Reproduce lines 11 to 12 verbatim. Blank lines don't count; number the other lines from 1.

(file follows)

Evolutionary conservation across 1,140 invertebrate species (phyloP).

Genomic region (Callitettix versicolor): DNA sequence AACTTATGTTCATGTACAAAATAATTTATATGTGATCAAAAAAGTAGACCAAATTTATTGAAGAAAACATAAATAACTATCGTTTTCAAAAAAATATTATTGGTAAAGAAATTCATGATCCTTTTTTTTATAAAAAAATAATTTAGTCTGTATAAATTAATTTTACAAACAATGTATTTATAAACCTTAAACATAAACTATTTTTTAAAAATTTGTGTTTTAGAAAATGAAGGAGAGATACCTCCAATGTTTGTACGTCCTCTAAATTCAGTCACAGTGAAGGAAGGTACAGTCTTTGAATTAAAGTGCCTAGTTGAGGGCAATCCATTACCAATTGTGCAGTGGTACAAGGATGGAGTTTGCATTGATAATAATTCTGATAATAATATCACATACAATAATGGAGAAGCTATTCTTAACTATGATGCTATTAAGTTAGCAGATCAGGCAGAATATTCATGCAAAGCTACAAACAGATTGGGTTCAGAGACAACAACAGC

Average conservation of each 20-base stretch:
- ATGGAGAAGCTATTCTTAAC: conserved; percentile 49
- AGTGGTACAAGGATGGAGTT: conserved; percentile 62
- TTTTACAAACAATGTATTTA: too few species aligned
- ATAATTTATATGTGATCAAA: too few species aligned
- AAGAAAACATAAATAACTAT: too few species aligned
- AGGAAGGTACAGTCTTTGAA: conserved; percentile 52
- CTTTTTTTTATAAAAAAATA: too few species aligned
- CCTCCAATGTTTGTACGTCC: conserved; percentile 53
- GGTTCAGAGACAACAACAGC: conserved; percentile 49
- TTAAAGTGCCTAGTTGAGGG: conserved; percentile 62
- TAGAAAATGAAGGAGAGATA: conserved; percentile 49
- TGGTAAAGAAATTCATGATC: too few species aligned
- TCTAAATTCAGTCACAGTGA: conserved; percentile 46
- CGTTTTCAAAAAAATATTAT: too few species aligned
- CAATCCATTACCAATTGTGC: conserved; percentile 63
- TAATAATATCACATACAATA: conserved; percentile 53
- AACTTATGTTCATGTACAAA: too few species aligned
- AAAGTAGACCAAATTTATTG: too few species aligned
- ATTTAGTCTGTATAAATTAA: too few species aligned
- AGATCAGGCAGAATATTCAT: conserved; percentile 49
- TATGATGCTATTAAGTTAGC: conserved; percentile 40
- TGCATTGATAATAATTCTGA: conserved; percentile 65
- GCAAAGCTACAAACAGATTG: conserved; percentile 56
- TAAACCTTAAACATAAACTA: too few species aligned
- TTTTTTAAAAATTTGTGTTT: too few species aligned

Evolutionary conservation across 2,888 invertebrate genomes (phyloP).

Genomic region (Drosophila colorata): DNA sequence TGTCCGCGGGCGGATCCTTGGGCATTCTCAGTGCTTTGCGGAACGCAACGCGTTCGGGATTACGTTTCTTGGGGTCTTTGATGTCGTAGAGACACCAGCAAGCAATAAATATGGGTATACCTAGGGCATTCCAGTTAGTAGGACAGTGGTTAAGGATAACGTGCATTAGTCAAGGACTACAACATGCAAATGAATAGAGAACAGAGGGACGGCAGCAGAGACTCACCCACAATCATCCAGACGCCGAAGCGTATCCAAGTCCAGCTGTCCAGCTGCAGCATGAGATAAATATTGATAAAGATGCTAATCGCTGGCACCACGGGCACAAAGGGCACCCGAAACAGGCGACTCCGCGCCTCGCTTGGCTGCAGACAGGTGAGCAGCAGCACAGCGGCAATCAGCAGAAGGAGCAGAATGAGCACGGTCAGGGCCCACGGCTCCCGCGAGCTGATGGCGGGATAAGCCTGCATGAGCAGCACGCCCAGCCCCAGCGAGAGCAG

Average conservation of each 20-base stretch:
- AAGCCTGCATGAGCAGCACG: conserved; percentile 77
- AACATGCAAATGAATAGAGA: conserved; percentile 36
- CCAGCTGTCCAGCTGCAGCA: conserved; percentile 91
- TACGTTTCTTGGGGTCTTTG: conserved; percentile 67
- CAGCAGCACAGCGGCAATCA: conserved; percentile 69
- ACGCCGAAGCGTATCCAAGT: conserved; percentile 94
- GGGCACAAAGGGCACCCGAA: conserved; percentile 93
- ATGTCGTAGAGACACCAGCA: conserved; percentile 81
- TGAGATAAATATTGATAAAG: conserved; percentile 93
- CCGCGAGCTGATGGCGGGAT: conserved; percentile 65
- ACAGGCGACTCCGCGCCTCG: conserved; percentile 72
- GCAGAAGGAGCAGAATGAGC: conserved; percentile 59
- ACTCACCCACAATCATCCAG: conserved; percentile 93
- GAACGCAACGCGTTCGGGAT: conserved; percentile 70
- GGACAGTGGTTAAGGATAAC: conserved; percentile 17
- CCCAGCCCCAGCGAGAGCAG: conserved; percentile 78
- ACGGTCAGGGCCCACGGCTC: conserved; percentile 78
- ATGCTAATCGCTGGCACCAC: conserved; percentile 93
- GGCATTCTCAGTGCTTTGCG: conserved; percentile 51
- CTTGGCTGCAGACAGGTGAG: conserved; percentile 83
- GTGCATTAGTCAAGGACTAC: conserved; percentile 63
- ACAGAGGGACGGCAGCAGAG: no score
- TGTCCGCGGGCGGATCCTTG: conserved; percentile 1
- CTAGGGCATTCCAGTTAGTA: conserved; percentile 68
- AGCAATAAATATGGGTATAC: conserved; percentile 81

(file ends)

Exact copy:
- CCTCCAATGTTTGTACGTCC: conserved; percentile 53
- GGTTCAGAGACAACAACAGC: conserved; percentile 49